6) What kind of testing process does a DRAM module go through?
A) It is quite fascinating actually to see how the memory chips are selected. DRAMS are produced on a wafer. The wafer has to be graded for 1333 MHz and has to be graded based on the farthest chip. This grading may vary as we approach the centre of the wafer, which may be capable of higher speeds. The chip maker will not cut off individual chips from the wafer and grade them, entire wafers have to be graded. So the chip maker can claim stuff like 'the worst performing chip on this wafer is 1333 MHz'. You can’t take the chips at the centre, run them through tests and say that if they are capable of going to 2400 MHz, then the entire wafer will have all the chips going to those speeds. In some other wafer the chips in the centre may only be capable of going upto 1600 MHz. These speeds may vary from wafer to wafer. So we at Corsair, have to check each individual chip.

So after the chips have been cut out from the wafer, we pass them through the functionality test.

Each chip is carefully sorted and then passed through the tests. We have world class equipment that runs stress tests on these memory chips. So for instance if we have to include a chip in a 2133MHz RAM module, then that chip has to undergo stress tests for every speed rating starting from 1333MHz onwards.

When you observe a RAM stick, you will notice a number of memory chips on it, so while testing the RAM, we have a stick that has existing chips rated for the timing for which the chip has to be tested. In it you place the chip you want to test. If it succeeds that test, then it is tested for a higher timing. And so on. So if a chip does not clear the test for the 2133MHz module, it is used in the module which has slightly slower speeds, leaving apart some headroom for slight bit of overclocking as well.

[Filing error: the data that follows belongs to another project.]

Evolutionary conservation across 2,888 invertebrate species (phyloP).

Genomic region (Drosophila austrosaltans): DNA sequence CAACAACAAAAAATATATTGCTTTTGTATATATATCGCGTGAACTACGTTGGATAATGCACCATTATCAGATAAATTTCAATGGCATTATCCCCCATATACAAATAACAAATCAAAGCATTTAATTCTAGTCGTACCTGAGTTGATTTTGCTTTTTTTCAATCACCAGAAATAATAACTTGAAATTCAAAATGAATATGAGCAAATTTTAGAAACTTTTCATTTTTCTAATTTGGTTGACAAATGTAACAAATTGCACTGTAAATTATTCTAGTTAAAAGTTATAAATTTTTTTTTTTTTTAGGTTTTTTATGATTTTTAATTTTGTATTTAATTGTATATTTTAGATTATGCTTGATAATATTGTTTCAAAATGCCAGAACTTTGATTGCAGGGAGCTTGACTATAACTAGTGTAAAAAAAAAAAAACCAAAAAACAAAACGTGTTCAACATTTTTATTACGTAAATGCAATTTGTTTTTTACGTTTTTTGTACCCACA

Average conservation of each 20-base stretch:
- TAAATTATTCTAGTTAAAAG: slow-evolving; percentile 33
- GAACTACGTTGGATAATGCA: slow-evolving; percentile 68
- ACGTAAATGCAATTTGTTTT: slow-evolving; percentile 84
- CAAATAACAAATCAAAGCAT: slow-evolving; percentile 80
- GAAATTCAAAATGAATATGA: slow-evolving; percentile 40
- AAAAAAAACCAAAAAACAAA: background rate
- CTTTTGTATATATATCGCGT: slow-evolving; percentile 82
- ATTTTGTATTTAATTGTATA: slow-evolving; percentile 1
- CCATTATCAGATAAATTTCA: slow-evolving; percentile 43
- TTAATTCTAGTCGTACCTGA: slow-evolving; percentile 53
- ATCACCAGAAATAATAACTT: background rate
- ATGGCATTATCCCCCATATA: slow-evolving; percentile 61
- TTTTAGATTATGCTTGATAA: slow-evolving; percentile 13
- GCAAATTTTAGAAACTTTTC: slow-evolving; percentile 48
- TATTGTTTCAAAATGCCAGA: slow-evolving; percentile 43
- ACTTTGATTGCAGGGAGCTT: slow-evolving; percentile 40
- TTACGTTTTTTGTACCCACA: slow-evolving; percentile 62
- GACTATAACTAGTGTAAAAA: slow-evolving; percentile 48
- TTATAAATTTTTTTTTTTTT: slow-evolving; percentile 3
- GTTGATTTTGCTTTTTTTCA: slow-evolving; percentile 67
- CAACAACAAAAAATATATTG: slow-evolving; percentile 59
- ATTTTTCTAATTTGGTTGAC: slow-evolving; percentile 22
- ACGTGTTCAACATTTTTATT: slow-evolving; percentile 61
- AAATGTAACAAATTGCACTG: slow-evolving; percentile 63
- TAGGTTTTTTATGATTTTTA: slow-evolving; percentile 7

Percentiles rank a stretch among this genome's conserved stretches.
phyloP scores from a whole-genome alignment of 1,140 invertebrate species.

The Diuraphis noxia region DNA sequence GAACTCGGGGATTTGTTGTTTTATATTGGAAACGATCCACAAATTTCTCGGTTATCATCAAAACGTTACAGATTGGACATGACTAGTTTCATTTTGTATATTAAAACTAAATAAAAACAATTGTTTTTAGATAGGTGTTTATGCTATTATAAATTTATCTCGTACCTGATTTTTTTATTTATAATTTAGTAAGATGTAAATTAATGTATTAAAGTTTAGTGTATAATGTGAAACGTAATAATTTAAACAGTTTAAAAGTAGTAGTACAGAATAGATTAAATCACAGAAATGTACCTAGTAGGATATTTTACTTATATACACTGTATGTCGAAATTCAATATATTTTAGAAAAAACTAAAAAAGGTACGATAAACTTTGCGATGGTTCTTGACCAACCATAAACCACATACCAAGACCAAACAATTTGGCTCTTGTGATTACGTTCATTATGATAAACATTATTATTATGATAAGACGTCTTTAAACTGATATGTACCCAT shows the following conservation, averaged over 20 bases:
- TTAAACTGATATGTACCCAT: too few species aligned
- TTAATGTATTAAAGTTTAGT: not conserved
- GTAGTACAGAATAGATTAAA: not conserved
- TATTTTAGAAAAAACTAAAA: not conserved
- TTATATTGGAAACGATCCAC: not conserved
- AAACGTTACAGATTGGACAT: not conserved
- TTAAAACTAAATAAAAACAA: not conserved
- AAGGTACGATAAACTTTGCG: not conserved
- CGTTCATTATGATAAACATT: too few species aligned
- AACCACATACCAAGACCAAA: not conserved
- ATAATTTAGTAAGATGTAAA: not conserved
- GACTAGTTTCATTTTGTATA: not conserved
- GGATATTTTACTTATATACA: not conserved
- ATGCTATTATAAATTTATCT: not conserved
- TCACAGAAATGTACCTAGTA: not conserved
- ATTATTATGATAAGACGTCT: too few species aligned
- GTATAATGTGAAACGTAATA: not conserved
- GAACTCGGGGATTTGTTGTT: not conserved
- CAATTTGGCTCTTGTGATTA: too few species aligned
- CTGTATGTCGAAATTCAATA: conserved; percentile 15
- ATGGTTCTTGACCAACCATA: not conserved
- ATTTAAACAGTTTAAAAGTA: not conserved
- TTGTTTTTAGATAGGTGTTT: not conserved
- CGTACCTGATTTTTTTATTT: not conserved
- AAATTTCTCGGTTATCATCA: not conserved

So this way, each chip goes through at least 6-7 rounds of testing before we decide which module it should go in. So for 24 hours a day, we have trained personnel sorting chips and testing them.

7) Do SSDs go through a similar procedure?
A) No, SSDs are comparitively easier to make as they do not have to undergo individual speed testing. Where SSDs are concerned, you just have to select the appropriate controller and NAND memory. So it is more of an assembling related thing as compared to DRAM modules.

But much before any of the production testing starts, we have our RnD labs are based in the US, where products are designed and product prototypes undergo rigorous testing to ensure that they are working. Then it goes to Taiwan for production and testing. So for instance the latest SSD that we launched called the Neutron, was in the development for close to 4-5 months. It will have a new controller from Link-A-Media (which was bought over by Hynix) which is exclusive to Corsair, so making sure that it works well is a lot of work.

8) How do you decide on which controller to choose for the SSD?